The Massachusetts Appeals Court recently reversed the conviction of a man who was found guilty after trial in the Cambridge District Court of gun/firearms charges, including unlawful possession of a firearm. The issue on appeal concerned the pre-trial motion to suppress challenge of the defendant, who argued that he was unlawfully seized and searched by police because they lacked reasonable suspicion to stop him.
The case arose in 2006 when a woman reported that her car was struck by a bullet as she was driving in Cambridge, Massachusetts. At 10:50 p.m., Cambridge Police Officers met with the woman near the location where the shots were believed to have been fired. She told police that, immediately after the shots, she saw a group of young black males run into the courtyard of a housing complex. Notably, she stopped short of saying that the group was involved with the shooting of her vehicle, and she was not able to provide any descriptive information about the males she saw running.
While speaking to the officers, she saw a group of males standing on the sidewalk, very close by to where she believed the gunshots came from. The officers looked at the group and their attention was drawn to an individual who stuck his head out from around the corner and stuck it back in. The officers drove to where the group was and approached them. They questioned the group of youths whether they knew anything about the gunshots and they all denied any knowledge. The officers then asked the group if they could pat frisk them for “officer safety”. Some in the group agreed to the pat frisk, but the defendant in this case became argumentative and he tried to walk away from the officers.
The officers began to pursue the defendant and the defendant turned and began to run away from the area. The police told him to stop by he ignored their commands. After a brief chase, the police eventually caught the defendant, searched him and discovered a gun.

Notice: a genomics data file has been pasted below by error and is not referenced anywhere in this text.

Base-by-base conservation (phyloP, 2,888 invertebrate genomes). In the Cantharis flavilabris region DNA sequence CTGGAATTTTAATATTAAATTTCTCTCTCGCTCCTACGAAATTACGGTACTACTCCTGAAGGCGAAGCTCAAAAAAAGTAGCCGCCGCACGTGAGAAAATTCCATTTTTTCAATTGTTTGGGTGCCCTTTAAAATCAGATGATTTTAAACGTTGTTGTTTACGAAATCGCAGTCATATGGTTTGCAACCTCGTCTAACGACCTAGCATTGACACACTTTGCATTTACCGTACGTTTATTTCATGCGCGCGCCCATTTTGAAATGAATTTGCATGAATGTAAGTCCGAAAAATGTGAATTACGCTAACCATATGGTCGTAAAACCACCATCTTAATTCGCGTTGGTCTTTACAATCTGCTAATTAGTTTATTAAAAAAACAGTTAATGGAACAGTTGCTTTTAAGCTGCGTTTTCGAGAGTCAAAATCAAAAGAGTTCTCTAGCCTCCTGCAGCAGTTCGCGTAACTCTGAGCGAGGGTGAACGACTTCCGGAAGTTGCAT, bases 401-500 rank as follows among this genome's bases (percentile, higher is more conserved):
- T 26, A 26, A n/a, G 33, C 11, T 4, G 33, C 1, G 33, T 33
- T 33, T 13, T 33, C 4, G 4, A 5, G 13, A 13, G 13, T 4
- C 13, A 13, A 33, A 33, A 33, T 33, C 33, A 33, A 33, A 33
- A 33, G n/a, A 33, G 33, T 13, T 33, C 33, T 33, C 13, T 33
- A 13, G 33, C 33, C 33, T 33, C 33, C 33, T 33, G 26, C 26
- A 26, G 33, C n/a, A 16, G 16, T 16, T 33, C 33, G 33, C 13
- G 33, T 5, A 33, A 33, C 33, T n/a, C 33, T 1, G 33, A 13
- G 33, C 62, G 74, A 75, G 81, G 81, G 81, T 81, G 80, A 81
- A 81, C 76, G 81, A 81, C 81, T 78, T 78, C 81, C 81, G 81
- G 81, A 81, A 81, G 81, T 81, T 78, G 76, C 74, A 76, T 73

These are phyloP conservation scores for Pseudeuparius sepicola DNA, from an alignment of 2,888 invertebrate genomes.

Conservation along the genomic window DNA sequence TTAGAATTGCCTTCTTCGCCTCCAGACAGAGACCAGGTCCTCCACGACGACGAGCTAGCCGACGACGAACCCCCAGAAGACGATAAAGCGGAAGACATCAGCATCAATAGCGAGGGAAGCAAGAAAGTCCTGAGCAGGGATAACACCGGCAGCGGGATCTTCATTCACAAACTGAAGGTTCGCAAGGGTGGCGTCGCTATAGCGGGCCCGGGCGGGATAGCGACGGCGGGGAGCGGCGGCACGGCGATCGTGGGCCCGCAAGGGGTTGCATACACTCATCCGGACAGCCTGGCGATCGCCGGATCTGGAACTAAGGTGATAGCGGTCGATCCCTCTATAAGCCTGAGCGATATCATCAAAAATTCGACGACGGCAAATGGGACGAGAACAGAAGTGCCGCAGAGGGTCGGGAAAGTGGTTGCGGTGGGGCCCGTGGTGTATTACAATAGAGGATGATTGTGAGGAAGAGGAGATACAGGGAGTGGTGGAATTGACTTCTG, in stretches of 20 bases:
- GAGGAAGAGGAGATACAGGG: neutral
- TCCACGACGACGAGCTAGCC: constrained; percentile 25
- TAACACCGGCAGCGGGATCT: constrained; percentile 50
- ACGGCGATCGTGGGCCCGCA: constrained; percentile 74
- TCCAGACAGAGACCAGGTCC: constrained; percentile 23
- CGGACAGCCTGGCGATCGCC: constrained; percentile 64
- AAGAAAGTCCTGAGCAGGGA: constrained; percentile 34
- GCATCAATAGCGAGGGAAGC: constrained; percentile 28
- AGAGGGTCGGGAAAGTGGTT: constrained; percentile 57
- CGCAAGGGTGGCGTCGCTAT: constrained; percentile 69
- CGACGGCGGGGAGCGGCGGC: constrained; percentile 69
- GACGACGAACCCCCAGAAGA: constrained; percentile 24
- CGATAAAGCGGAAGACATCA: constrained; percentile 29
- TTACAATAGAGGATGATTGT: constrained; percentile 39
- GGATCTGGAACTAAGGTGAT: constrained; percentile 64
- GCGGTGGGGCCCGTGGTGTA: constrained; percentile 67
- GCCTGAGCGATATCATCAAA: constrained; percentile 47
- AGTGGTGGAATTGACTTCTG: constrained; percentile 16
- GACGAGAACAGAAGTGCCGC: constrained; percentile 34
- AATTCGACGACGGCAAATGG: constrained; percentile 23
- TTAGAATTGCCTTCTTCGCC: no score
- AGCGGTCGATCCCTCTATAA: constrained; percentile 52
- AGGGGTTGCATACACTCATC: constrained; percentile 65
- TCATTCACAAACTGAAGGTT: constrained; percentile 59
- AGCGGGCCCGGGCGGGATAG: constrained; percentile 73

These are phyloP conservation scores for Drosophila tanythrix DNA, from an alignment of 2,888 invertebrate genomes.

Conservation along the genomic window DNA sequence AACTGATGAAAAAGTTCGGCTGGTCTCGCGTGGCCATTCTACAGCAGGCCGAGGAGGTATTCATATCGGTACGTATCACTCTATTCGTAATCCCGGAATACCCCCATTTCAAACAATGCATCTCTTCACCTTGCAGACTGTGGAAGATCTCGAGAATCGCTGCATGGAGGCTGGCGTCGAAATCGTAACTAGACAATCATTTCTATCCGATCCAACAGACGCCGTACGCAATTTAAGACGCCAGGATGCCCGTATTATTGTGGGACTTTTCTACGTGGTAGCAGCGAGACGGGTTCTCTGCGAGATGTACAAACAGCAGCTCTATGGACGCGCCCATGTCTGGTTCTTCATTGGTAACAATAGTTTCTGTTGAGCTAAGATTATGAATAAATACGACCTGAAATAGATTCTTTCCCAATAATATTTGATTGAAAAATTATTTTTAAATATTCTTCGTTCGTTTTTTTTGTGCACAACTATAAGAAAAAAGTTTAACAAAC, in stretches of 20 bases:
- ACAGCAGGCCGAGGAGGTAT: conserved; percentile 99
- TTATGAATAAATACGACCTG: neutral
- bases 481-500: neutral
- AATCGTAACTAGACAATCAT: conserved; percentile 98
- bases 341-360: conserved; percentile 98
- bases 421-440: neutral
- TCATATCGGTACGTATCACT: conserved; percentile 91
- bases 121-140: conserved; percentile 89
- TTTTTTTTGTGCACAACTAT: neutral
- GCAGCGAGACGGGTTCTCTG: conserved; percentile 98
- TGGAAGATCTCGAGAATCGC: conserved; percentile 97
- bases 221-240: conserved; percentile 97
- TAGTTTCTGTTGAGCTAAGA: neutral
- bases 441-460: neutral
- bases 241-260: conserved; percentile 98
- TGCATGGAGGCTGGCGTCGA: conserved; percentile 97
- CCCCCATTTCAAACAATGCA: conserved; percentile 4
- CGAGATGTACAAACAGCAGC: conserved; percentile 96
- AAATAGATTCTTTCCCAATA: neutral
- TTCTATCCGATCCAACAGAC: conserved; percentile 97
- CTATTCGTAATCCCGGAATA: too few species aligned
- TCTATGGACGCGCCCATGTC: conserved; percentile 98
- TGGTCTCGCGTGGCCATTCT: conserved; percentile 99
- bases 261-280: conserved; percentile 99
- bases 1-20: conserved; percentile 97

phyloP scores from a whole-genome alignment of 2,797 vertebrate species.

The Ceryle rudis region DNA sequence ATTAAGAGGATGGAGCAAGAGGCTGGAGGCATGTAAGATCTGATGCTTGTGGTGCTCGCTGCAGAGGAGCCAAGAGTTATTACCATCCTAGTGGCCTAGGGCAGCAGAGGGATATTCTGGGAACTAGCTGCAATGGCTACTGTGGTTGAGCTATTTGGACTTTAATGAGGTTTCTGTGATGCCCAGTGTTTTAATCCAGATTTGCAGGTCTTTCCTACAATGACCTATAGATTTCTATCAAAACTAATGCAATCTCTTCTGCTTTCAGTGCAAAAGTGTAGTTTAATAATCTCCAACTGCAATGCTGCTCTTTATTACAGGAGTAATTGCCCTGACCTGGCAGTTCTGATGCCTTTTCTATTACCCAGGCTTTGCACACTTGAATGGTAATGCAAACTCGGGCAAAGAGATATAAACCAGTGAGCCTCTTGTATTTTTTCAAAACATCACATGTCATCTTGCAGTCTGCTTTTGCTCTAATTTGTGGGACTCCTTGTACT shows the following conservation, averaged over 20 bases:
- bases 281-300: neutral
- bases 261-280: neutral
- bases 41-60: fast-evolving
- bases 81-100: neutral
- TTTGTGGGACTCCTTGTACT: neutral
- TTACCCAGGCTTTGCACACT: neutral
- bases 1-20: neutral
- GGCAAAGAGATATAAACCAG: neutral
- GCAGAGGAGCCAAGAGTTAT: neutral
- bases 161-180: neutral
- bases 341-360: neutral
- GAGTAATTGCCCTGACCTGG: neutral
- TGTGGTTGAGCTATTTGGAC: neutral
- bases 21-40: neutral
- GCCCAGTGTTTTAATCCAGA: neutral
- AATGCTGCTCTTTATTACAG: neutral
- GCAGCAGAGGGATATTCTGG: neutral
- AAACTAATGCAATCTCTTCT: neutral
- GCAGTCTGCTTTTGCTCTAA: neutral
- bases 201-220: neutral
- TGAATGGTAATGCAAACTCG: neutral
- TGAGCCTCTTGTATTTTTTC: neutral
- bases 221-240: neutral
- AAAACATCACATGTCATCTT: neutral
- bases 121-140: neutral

When it comes to lawful stops or “seizures” in Massachusetts, a citizen is “seized” if, in view of the circumstances, a reasonable person would have believed that the was not free to leave. In this case, the Massachusetts Appeals Court determined that the defendant was “seized” when the police began to pursue him. Although he initially consented to the interaction with the police officers, he attempted to terminate it by walking and eventually running away. In this regard, when the officers pursued him, the pursuit of the defendant was an attempt to impede his freedom of movement and he was “seized” for constitutional purposes – at that moment in the encounter, a reasonable person would have believed that he was not free to leave.
In these types of case, once a stop or seizure has been determined, the legal analysis then involves whether the stop was based on the police officers reasonable suspicion that the person was committing, had committed, or was about to commit a crime. The law requires that the officer’s suspicions be grounded in “specific, articulable facts and reasonable inferences therefrom” as opposed to a mere “hunch”. Here, the Massachusetts Appeals Court held that, based on the facts known to the police officers at the moment they seized the defendant, they were insufficient to establish reasonable suspicion that the defendant was connected to the alleged shooting that had occurred.
The Appeals Court explained that, at the moment of the seizure, they had nothing but a very generic description of the possible suspects. In fact, they police officers only knew that “a group of black males” was involved. There was not descriptive information provided to the police, such as distinctive clothing, facial features, hair styles, race, skin tone, weight, height, or any other physical characteristics that might have narrowed the possible range of suspects.
In some cases, a vague or general description of the perpetrators may be enough where there are other factors known to the police, such as “furtive movements” or suspicious behavior – but there were not other additional factors here to consider. Additional factors, such as that the incident occurred in a “high crime area”, “temporal proximity to the crime”, the “defendant’s flight” and the “nature of the reported crime” were inadequate to supplement the vague general description because those factors did not provide any negative inference from the location of the stop.
In the vast majority of cases involving guns, drugs and other contraband in “street encounter” or motor vehicle stop cases, it is critical to evaluate whether the initial encounter with the police was constitutionally permissible in the first instance. If there is any question, a motion to suppress or challenge the stop should always be filed and litigated. Of course, some motions are more meritorious than others, and sometimes the issues surrounding the stop are much more complex than the case illustrated here. No matter what, a skilled and knowledgable criminal defense lawyer will know how to raise and litigate the issues so that you’re constitutional rights are protected.
Massachusetts Criminal Defense Lawyer Lefteris K. Travayiakis can be reached directly at 617-325-9500 for consultation.